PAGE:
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  • Z5e 8 Table 1.1
  • Z5e 9 Table 1.2 (summarized)
  • Z5e 23 Fig. 1.9 & SE 1.10
  • Z5e 25 Section 1.8 Density
  • 105.8 g
  • 361 lbs + 75.0 lbs = 436 lbs (rounded)

Ch1 z5e chem fnd Ch1 z5e chem fnd Presentation Transcript

  • Welcome to AP Chemistry pp
  • Ch. 1 Significant figures
    • Meaningful digits in a MEASUREMENT
    • Exact numbers are counted , have unlimited significant figures
    • If it is measured or estimated, it has sig figs.
    • If not it is exact . . .
    • All numbers except zero are significant.
    • Some zeros are, some aren’t
  • Which zeroes count? pp
    • In between other sig figs does
    • Before the first number doesn’t
    • After the last number counts if
    • it is after the decimal point
    • the decimal point is written in
    • 3200 2 sig figs
    • 3200 . 4 sig figs
  • Which zeroes count?
    • Atlantic Pacific Rule
    • Decimal point P resent, use P acific Ocean
    • E.g., 0.002540
    • Decimal point A bsent, use A tlantic Ocean
    • E.g., 2540
  • Doing the math pp
    • Multiplication and division, same number of sig figs in answer as the least in the problem
    • Addition and subtraction, same number of decimal places (vs. sig figs) in answer as least in problem.
  • More Preliminaries Scientific Method Metric System Uncertainty
  • Scientific method.
    • A way of solving problems
    • Observation - what is seen or measured
    • Hypothesis - educated guess of why things behave the way they do. (possible explanation)
    • Experiment - designed to test hypothesis
    • leads to new observations,
    • and the cycle goes on
  • Scientific method.
    • After many cycles, a broad, generalizable explanation is developed for why things behave the way they do.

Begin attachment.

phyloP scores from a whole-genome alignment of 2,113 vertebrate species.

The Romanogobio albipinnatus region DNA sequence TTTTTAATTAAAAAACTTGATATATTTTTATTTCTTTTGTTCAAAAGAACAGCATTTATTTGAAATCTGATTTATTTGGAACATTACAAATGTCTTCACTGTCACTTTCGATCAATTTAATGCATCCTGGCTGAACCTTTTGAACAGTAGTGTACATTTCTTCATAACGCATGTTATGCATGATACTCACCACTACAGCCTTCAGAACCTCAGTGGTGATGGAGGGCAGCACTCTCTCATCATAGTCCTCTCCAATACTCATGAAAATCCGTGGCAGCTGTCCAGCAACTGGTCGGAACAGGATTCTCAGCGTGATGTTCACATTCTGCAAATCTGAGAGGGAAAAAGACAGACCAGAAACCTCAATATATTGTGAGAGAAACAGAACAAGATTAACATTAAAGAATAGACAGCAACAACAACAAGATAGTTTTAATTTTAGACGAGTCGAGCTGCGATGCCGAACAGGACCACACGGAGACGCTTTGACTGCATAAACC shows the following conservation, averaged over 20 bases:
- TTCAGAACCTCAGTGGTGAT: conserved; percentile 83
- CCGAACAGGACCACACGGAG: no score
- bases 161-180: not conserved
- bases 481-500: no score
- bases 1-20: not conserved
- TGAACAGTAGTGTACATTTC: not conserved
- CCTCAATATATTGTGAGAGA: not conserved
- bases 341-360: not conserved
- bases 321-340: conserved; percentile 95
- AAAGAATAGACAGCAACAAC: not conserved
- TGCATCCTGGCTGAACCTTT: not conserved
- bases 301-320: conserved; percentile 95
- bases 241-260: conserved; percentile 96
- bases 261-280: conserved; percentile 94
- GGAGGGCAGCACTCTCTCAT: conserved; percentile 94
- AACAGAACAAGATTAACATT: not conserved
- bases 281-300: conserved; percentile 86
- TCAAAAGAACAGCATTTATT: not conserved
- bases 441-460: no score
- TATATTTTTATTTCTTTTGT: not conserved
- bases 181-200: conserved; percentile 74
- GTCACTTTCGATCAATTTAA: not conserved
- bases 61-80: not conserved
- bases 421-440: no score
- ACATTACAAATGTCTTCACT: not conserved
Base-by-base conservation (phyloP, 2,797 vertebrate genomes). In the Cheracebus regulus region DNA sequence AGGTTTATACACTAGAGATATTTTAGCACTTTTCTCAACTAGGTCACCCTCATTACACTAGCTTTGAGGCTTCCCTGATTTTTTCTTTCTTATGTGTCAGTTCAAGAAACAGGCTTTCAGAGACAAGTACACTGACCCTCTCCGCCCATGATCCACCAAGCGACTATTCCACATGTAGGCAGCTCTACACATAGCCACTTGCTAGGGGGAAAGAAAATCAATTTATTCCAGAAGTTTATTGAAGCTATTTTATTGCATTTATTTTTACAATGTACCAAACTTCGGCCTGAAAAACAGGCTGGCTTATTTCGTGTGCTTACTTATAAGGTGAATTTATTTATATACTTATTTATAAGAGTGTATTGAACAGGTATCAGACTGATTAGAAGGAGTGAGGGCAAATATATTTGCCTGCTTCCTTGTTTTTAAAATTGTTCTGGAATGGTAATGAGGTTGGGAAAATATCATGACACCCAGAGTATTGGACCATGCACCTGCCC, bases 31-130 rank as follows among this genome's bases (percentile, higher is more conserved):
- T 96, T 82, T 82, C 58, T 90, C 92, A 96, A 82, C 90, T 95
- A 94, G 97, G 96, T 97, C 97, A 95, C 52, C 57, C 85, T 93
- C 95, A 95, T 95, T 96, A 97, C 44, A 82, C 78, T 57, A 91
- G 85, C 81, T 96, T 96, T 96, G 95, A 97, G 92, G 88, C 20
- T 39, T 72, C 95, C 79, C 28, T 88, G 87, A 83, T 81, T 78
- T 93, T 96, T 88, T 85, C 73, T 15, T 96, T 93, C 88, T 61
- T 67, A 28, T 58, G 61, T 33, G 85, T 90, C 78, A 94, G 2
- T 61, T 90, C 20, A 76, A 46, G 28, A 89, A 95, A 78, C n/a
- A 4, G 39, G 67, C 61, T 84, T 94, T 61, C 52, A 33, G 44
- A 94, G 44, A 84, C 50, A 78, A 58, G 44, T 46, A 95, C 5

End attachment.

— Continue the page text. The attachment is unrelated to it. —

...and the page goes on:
• This is a Theory
    • Also, a regular pattern of how things behave the same in different systems emerges.
    • This is a Law
    • Laws are summaries of observations
  • Scientific method.
    • Theories have predictive value.
    • The true test of a theory is if it can predict new behaviors.
    • If the prediction is wrong, the theory must be changed.
    • Theory is the why
    • Law is the how
  • Observations Hypothesis Experiment Prediction Experiment Modify Law Theory (Model)
  • Metric System
    • Every measurement has two parts:
    • Number
    • Scale (unit)
    • SI system (le Systeme International) is based on the metric system.
    • Prefix + base unit
    • Prefix tells you the power of 10 to multiply by - decimal system - easy conversions
  • Metric System
    • Base Units
    • Mass - kilogram (kg)
    • Length - meter (m)
    • Time - second (s)
    • Temperature - Kelvin (K)
    • Electric current- ampere (amp, A)
    • Amount of substance - mole (mol)
  • Prefixes pp
    • Giga - G 1,000,000,000 10 9
    • mega - M 1,000,000 10 6
    • kilo - k 1,000 10 3
    • deci - d 0.1 10 -1
    • centi - c 0.01 10 -2
    • milli - m 0.001 10 -3
    • micro - m 0.000001 10 -6
    • nano - n 0.000000001 10 -9
  • Deriving the Liter
    • Liter is defined as the volume of 1 dm 3
    • gram is the mass of 1 cm 3
    • 1 ml = 1 cm 3
  • Figure 1.3 Measurement of Volume
  • Mass and Weight
    • Mass is measure of resistance to change in motion
    • Weight is force of gravity.
    • Sometimes used interchangeably
    • Mass can’t change, weight can
  • Uncertainty
    • Basis for significant figures
    • All measurements are uncertain to some degree
    • Precision - how repeatable
    • Accuracy - how correct - closeness to true value.
    • Random error - equal chance of being high or low - addressed by averaging measurements - expected
  • Figure 1.4 Common Types of Laboratory Equipment Used to Measure Liquid Volume
  • Figure 1.6 Measurement of Volume Using a Buret The volume is read at the bottom of the liquid curve (called the meniscus ).
  • Uncertainty
    • Systematic error - same direction each time